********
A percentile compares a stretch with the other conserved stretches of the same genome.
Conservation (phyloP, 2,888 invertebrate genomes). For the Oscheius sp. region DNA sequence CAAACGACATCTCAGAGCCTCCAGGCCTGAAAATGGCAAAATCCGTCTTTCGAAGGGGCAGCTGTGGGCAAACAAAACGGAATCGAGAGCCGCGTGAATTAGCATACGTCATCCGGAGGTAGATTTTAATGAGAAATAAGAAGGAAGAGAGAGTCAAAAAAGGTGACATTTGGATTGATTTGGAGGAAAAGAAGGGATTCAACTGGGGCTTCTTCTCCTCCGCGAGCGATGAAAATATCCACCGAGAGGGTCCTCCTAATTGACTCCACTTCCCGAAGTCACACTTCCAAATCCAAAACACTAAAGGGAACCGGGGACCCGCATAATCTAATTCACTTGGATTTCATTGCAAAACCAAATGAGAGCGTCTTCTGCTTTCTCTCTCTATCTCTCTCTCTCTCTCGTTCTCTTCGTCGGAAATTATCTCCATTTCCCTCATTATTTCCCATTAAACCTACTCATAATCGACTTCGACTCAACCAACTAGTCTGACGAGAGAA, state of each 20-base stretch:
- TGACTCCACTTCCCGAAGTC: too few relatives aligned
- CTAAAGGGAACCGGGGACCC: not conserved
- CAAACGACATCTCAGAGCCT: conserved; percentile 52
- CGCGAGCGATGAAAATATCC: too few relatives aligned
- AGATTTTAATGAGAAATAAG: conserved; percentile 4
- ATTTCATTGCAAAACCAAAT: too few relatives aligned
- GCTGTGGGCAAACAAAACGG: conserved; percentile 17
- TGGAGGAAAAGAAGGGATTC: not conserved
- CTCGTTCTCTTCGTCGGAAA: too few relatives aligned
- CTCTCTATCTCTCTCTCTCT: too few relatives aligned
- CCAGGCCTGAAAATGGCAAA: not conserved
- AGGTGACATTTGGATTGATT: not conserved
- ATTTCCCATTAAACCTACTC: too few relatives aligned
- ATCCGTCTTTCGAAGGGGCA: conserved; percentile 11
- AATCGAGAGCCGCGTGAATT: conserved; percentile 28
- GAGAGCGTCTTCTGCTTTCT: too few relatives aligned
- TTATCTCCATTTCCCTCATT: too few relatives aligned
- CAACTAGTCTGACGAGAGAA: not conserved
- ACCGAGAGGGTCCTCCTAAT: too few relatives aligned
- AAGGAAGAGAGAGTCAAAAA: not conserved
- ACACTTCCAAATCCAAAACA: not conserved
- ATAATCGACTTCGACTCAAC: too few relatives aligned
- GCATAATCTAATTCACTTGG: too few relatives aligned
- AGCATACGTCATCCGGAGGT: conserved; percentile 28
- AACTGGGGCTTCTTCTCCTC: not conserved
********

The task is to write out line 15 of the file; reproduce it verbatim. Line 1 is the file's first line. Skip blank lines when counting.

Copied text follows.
- ATTTCCCATTAAACCTACTC: too few relatives aligned